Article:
by MC D’Alton
Today I will be chatting with D.D Line who shortlisted in the 2018 KSP Ghost Story Competition. While we’ve featured this gorgeous author before, I think it is so important to celebrate with her in her success as well as that of other writers who listed in this competition.
D.D. Line is an aspiring writer who lives in coastal Western Australia with her family, a curious cat, and two pups who are trying to dig their way back to Queensland (We’re Sunshine State ex-pats!)
While she’s missing her home in the east, she’s embracing the beauty the western state has to offer.
Reading was her favourite past time in her formative years. In her senior year, thanks to a crush on her English teacher and a deep desire to impress him, she developed a love of writing that has sustained her throughout her adult life.
Since then, she’s won a few competitions, had short stories published in both local and state-wide publications, and is currently Romance Writers Australia’s (RWA) Aspiring Ambassador.
D.D. Line writes across genres including Contemporary Romance, Fantasy, and Contemporary Suspense. Her favourite is Paranormal Romance.
Q. D.D. Tell us a little about the 2018 KSP Ghost Story Competition?
The 2018 KSP Ghost Story Competition is one of several events organized by the Katharine Susannah Prichard (KSP) Writing Centre. The centre, established in 1985, is situated in the Australian author’s Greenmount home in the Perth Foothills. It is the oldest of its kind in Australia, and a familiar meeting place for writers of all persuasions.
Katharine was a historically significant person who is notably the first Australian novelist to gain international recognition for her 1915 novel, The Pioneers, which won the prestigious Hodder and Stoughton All Empire Literature Prize for Australasia. She was also wife to the famous Anzac hero, Hugo ‘Jim’ Throssell VC, and a controversial political activist and advocate for peace.
The ghosts of Katherine and Jim are reputed to ‘occupy’ the house with several visitors to the centre claiming they have seen, heard or felt a presence as they move about the establishment – the perfect backdrop for a ghost story, wouldn’t you say? 🙂
The competition itself preludes to a chilling night out where guests dress up in their spookiest finery, toast marshmallows around campfires, and share their ghastly tales. It was open to two categories – YOUTH (8-18): Max 500 words and ADULT: Max 1,500 words and was loosely based on the theme ‘NIGHT’ with the top five short listed entries in each category invited to read their stories on the night.
If anyone would like to know more about the center and its wonderful history, I’ve included the link for your convenience. 🙂
Q.What was the allure of the competition for you?
The allure for me was threefold. One because I love spooky stories. I’m a fan of Stephen King and Dean Koontz and their macabre tales. Two, I enjoy the challenge of a short story and believe it will help improve my writing. And three, I love and admire the writing of the judge, Author Carolyn Wren, and I would have been thrilled if she liked one of my stories in return. Which, happily for me, she did. 🙂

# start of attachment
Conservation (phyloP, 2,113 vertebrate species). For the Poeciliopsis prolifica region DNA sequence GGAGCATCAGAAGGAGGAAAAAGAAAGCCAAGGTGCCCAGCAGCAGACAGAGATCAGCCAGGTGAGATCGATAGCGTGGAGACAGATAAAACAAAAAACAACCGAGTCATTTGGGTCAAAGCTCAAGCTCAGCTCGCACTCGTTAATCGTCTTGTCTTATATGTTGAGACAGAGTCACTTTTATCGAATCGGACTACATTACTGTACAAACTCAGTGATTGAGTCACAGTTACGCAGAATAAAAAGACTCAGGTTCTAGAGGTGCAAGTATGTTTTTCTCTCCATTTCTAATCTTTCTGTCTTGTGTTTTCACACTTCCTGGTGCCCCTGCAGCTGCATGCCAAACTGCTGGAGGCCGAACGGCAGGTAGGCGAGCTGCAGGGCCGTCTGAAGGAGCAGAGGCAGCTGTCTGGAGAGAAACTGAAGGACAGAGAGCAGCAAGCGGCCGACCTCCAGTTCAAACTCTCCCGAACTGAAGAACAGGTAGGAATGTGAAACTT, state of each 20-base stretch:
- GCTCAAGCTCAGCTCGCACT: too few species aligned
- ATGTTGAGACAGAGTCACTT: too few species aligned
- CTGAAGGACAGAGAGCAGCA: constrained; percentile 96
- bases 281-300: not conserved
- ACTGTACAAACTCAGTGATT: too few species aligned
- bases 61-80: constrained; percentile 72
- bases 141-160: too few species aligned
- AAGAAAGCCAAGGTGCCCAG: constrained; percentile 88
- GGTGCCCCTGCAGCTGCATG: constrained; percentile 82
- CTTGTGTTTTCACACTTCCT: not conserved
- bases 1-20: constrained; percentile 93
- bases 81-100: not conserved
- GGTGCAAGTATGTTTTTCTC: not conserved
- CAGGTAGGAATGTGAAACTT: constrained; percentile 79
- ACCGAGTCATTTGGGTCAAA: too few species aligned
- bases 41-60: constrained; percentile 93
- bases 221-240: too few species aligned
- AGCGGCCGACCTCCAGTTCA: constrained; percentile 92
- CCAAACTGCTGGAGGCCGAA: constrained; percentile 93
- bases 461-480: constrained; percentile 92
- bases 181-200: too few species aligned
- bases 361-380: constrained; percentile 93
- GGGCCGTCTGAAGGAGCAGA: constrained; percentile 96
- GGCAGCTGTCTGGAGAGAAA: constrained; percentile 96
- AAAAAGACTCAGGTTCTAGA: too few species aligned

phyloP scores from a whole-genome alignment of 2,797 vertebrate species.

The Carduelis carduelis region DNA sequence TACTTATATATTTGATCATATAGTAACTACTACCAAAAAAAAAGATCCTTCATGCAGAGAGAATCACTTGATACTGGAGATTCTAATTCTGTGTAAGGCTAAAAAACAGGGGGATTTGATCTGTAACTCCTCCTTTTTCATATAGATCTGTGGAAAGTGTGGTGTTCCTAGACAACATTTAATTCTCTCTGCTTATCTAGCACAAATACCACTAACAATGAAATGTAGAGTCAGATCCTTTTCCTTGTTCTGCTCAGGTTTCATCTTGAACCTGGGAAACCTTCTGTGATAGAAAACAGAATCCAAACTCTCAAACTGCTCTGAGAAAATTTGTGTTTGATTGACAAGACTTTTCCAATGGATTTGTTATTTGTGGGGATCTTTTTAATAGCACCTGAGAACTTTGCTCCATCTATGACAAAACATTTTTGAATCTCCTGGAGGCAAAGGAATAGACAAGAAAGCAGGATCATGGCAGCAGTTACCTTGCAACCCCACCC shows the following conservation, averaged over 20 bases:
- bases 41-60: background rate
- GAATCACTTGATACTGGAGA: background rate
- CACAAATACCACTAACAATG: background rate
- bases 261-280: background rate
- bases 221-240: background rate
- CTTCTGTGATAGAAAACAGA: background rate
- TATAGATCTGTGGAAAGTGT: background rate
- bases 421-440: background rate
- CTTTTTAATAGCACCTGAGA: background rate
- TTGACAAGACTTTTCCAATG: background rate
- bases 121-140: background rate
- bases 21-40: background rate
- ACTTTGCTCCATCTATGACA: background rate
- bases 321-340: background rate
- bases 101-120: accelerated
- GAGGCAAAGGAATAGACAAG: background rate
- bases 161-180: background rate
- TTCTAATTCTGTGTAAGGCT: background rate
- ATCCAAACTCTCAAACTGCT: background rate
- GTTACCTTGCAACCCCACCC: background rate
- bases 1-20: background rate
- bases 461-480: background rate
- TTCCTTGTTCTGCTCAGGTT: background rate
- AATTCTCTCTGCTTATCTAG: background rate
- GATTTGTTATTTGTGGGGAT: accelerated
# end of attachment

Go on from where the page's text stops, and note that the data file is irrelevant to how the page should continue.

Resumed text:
Q. Tell us a little about your story and where it placed.
My story is about an Indigenous warrior spirit named Wundurra who was called forth by the elders of his tribe to perform one last important task before he returns to the land of Dreaming. It covers an ancient and secret tradition, which brought great honour to the men selected. I’m pleased to say this story earned Second Place.
Q. Was there any controversy surrounding your story?
There wasn’t a controversy surrounding this story, but I did need to be conscious of sensitivity issues. Being a Caucasian writer telling a story about a culture steeped in a rich heritage that wasn’t my own, I had to make sure I wasn’t saying anything offensive.
Before I entered the competition, I had an Indigenous friend read my story and give me her honest opinion I was honouring her heritage. I was pleased to later discover the judge, Ms Wren, also had an expert on Indigenous culture read my story, approve it for sensitivity issues and give his permission to share my story.
Q.Why this story?
Sometimes, writers chose the stories they write. When I learned the competition was made possible thanks to a kind donation by Tabetha Beggs of Little Black Dress Productions, I thought I’d write a story about a little black dress that cursed whomever wore it. But sometimes, stories come from another place entirely.
At first, I didn’t pay attention to the soft clicking noise at the back of my mind. But it became louder, more distinct, and was soon accompanied by the hauntingly beautiful notes of a didgeridoo. Then came the voice of an indigenous gentleman, whose hypnotic tone commanded I write his story. So, I did.
As mentioned earlier, I am not a descendant of the traditional owners of this land, and I cannot tell you why Wundurra chose to speak to me. But I can tell you the clicking of the clap sticks and the warm burr of the didgeridoo did not stop until his story was told.
I’ve mentioned in a previous interview that sometimes I hear voices who demand I tell their stories. This was one such occasion. 🙂
Q. The moment I found out where I’d placed…??????
I grinned like a Cheshire cat at the wonderful things Ms Wren said about my story, and then I went into a quiet, internal panic with the knowledge I’d soon have to stand at the microphone and read my story out. LOL. Fortunately, I brought Clap sticks with me as they were an important part of the tale. They gave me something to do with my hands and helped impart the atmosphere I wanted to share.
The link for a FREE copy of the Ghost Story Anthology can be found here:
Thank you D.D. For chatting to us about your latest story!!